Sacramento State University – Ernest E. Tschannen Science Complex

  • area / size 96,631 sqft
  • Completed 2020
  • CO Architects completed the Ernest E. Tschannen Science Complex at Sacramento State University to serve as an educational and cultural hub for students and faculty in Sacramento, California.

    The new 5 story, $91.5‐million building features a state-of-the-art, energy-efficient, light-filled science facility providing teaching and research laboratories for the College of Natural Sciences & Mathematics. The facility is designed as a space for students to investigate solutions for climate change, healthy aging, and many other worldwide challenges.

    Set on the banks of the American River, the facility provides indoor and outdoor student  collaboration spaces and terraces, 20 classroom labs, 10 research labs, one hybrid lab, three lecture halls, a roof‐top observatory, as well as a 120‐seat planetarium open to the community. The facility is the university’s first new academic building in nearly 15 years.

    CO Architects’ façade design pays homage to the nearby American River; the concept relates to
    the rippling effect created when a stone is thrown into water. The location of the planetarium at the building’s inward inflection point represents the stone’s impact on the river, while the patterned window system radiates outward to emulate the ripples formed. Polished, dark concrete and spandrel glass, along with vertical and horizontal concrete bands and metal sunshades, additionally signify elements of nature.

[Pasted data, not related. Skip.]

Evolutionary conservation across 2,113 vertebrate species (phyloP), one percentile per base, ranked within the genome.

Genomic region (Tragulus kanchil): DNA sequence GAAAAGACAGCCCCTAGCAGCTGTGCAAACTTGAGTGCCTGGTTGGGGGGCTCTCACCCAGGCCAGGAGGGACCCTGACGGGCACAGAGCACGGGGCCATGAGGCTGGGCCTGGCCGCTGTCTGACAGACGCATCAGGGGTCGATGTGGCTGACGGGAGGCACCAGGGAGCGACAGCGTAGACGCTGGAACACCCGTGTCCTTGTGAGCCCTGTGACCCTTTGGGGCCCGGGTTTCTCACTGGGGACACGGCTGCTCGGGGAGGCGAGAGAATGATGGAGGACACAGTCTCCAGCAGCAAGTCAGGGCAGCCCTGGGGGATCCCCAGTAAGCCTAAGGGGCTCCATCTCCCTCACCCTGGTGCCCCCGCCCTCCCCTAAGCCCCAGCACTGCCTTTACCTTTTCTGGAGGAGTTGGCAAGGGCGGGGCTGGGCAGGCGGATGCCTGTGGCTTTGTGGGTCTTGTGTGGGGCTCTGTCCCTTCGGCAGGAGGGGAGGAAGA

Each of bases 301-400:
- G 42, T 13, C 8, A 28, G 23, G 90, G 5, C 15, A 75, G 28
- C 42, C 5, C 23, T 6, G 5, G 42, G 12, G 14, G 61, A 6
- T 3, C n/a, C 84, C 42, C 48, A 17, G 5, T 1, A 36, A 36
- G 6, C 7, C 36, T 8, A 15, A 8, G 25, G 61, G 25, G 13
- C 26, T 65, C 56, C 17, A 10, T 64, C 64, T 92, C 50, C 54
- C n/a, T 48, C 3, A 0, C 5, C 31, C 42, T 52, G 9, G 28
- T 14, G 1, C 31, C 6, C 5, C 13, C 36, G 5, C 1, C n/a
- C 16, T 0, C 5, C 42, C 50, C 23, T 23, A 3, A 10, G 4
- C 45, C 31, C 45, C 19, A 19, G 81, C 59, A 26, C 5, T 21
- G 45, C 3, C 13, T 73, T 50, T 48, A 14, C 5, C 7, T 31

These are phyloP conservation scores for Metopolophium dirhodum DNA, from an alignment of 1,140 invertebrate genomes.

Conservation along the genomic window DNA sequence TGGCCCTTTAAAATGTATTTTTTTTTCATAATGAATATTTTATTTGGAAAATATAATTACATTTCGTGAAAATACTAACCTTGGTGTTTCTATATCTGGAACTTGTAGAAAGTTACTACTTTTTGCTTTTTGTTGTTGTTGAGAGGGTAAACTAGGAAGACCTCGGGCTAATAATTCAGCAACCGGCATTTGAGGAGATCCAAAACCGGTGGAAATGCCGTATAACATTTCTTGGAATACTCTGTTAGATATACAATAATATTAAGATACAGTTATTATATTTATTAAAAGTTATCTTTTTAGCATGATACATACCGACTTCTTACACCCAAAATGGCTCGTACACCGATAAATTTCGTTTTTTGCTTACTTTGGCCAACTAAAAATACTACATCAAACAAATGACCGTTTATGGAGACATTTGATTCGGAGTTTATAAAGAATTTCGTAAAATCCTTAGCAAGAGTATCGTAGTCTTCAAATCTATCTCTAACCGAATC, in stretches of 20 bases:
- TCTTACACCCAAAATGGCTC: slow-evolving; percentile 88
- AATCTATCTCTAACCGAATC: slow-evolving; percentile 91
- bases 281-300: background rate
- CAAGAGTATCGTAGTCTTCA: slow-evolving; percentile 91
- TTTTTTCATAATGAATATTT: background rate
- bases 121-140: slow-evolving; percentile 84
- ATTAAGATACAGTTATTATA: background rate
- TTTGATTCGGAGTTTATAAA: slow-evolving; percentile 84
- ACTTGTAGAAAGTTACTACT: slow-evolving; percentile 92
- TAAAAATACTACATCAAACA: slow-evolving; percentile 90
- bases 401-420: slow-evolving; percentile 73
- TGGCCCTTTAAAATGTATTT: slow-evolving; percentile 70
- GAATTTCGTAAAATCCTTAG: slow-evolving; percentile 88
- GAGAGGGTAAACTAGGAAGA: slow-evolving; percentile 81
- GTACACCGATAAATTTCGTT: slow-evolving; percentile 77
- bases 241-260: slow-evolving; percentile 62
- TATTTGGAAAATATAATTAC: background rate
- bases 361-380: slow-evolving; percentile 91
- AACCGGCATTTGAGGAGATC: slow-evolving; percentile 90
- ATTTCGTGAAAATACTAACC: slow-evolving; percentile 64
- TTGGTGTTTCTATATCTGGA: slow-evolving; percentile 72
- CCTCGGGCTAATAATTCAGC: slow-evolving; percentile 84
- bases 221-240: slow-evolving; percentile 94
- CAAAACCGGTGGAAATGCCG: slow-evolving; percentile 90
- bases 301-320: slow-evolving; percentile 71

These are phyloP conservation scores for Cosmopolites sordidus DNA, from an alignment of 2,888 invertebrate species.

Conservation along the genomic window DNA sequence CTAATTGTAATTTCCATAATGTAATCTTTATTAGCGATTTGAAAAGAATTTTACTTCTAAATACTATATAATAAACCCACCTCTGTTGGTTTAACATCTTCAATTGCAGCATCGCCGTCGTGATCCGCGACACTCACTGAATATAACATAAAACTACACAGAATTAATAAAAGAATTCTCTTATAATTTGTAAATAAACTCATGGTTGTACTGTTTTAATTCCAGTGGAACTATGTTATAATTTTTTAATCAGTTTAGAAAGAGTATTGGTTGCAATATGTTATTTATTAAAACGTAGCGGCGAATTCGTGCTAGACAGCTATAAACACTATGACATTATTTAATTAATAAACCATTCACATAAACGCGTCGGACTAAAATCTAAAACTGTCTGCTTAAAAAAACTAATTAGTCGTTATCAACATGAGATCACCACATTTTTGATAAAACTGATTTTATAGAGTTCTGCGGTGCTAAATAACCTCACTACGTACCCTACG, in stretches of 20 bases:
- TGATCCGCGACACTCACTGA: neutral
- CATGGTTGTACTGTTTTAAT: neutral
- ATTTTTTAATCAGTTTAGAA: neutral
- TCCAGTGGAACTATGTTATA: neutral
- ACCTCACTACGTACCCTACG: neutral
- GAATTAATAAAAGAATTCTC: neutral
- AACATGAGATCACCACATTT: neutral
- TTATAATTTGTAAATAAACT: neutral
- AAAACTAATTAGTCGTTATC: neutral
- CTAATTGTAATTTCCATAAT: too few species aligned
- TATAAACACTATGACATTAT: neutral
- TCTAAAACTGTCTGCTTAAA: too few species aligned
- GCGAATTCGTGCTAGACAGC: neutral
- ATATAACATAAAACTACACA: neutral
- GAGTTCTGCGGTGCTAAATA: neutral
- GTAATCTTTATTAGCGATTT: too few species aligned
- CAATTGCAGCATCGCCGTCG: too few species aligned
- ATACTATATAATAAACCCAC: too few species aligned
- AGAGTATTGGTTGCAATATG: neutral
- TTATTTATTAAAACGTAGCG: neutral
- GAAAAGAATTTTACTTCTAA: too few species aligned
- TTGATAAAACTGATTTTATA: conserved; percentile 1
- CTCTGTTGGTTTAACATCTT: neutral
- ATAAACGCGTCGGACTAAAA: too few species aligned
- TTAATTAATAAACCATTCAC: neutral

Instructional laboratories have large expanses of glass adjacent to public corridors in order to
    promote “science on display” and connect students and faculty. These corridors branch out toward the  east and west from central lobbies on each floor. Filled with natural light during the day, and a soft glow at night, the open lobbies act as the heart of the building, where students can collaborate and study in  specially designed spaces. An observatory accessible from the building’s rooftop features a retractable  roof and two telescopes to serve as a location for viewing the cosmos. The planetarium has a 2,500‐square‐foot dome offering a versatile high‐tech environment that serves as a venue for education, public events, and field trips.

    The integrated landscape, featuring a man‐made earth berm and native plantings, provides
    opportunities for biologists and botanists to experiment and teach outside their labs. An outdoor plaza offers shade for gathering, studying, and resting. A green roof is accessible from a continuous ramp and stairs. This campus public space complements the Student Union across from the science complex and creates synergies as a campus activity node.

    Targeting LEED Gold certification, the building’s shape and north‐south orientation minimizes
    solar heat gain, increase energy efficiency, and reduce cost. Roof drains and site pavements draining to water‐control devices—bioswales and green roofs—reduce the volume of on‐site runoff by 25 percent. Shading strategies, reflective roof finishes, thermal‐bridging, and interior LED lighting resist transferring heat to the building.

    Architects: CO Architects
    Photography: Tom Bonner